Father of modern Chess strategy

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Father of modern Chess strategy

Thursday, 08 September 2022 | Pravin Thipsay

In our series 'Champion born this month', today I present you with a story on someone who dominated the Chess world for almost five decades and was the first Chess strategist in the history --- François-André Danican Philidor of France.

Philidor (7 September 1726 - 31 August 1795), started playing regularly around 1740 at the Café de la Régence, Paris. Legall de Kermeur, the best player in France in those days, taught Philidor initially but by 1745, Philidor became the strongest player in the world and continued to be so till his death. At Café de la Régence, Paris, Philidor met and befriended a famous scientist and one of the Founding Fathers of America, Benjamin Franklin, who was a keen Chess amateur player for over four decades. (Though an amateur at Chess, Benjamin Franklin played a great role in propagation of Chess in USA.)

Philidor's book 'Analyse du jeu des Échecs' (Analysis of the game of Chess) was considered a standard Chess manual for at least a century. Philidor was a century ahead of others in Chess strategy and laid foundation of the modern Chess strategy. An important and popular opening is named after him wherein Black tries to form a strong Pawns barricade with to keep the enemy pieces away. Philidor's quote "Pawns are the soul of Chess" finds place in almost every Chess book.

Philidor's greatest contribution to Chess was by way of his Endgame Studies and their analyses. Unlike other Chess composers, Philidor chose to analyse basic and commonly occurring Endgames. Even today -- over two centuries later -- the Chess world is astonished at the accuracy of his Endgame work. Most of Philidor's Endings are part of every Endgame book and in the syllabus of every Chess school.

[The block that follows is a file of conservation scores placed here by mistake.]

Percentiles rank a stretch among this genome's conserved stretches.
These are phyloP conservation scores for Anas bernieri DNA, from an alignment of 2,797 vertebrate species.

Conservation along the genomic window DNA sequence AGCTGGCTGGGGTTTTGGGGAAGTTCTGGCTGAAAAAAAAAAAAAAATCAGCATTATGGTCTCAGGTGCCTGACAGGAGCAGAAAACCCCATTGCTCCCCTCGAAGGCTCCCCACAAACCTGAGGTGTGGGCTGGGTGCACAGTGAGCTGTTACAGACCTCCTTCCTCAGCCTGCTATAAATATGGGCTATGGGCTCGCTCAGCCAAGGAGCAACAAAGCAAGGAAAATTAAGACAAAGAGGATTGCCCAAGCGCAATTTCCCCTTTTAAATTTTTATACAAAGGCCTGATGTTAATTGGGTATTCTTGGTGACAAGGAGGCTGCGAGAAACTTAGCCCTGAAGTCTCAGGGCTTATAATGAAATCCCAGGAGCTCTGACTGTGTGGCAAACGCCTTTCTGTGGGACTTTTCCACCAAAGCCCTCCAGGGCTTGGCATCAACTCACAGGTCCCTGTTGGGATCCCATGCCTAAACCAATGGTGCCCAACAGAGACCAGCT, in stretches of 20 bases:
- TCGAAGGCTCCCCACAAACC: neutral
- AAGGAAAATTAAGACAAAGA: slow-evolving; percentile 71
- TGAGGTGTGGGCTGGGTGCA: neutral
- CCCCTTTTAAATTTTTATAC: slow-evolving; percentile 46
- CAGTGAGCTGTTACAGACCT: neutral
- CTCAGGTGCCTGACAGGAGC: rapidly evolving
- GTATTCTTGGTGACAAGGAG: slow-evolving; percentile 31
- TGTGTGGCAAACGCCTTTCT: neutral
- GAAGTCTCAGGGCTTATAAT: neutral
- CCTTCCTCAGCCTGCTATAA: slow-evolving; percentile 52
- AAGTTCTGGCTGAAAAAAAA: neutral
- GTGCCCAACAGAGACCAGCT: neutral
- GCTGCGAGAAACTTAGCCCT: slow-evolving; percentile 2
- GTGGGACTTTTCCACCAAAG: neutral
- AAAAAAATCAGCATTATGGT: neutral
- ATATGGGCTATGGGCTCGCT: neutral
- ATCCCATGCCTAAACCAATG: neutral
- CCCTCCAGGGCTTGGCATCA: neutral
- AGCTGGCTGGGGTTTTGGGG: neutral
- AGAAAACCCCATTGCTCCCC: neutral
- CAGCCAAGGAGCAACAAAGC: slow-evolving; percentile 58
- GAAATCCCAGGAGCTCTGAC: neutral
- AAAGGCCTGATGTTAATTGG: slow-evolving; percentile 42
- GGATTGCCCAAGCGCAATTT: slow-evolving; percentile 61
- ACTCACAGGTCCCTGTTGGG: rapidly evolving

In December 1792, at the age of 65, Philidor was forced to leave France for England as his name was on the Revolutionary banishment list (declared by the Convention Nationale) during the French Revolution (1789–1799). Philidor was stuck in England thereafter, died on 31 August 1795 in London and was buried in St James, Piccadilly.

Today I have chosen an interesting Ending by Philidor, a complex position which is often studied by Chess players superficially, though it deserves serious thinking and analysis.

White :-- Kf6,Ra7,Pe5. Black :-- Ke8,Rb1.

Black to play and draw.

Solution :--

Black can hold the game with 1...Re1!!

But not 1...Rb6+? 2.e6 Rb8 3.Rh7 when White wins immediately. Also bad is 1...Rf1+? 2.Ke6 Kf8 3.Ra8+ Kg7 4.Kd6 Rd1+ 5.Ke7 Rb1 6.e6 Rb2 7.Kd7 Rb7+ 8.Kc6 Re7 9.Kd6 when Black loses the Rook for the Pawn.

2.Ke6 Kf8!

The best.

Philidor demonstrated that 2...Kd8!? was also good enough to draw with precise play. 3.Ra8+ Kc7 4.Kf6 Kd7! 5.Ra7+ Ke8 6.Ke6 Kd8 7.Ra8+ Kc7 8.Re8 Rh1! 9.Rg8! Re1! [Readers may try to find out themselves if 9.....Rh6 check is also good enough] 10.Rg5! Kd8! [To stop Ke7] 11.Rg8+ Kc7 12.Re8 Rh1! when White is unable to make any headway.

3.Ra8+ Kg7 4.Re8

4.Kd6 Kf7 5.Ra7+ Ke8 6.e6 [Threatening 7.Rb8] is met with 6...Rd1+! with a more elementary draw. [This is Philidor's position 1 in Rook endings.]

4...Ra1! 5.Kd7 Ra7+ 6.Kd6 Kf7 with an obvious draw. Black drives away the White King and occupies a square in front of the Pawn after which White has no chances of promoting the Pawn.

½–½

(Pravin Thipsay  is an Arjuna Awardee and Internationnal Chess Grandmaster)

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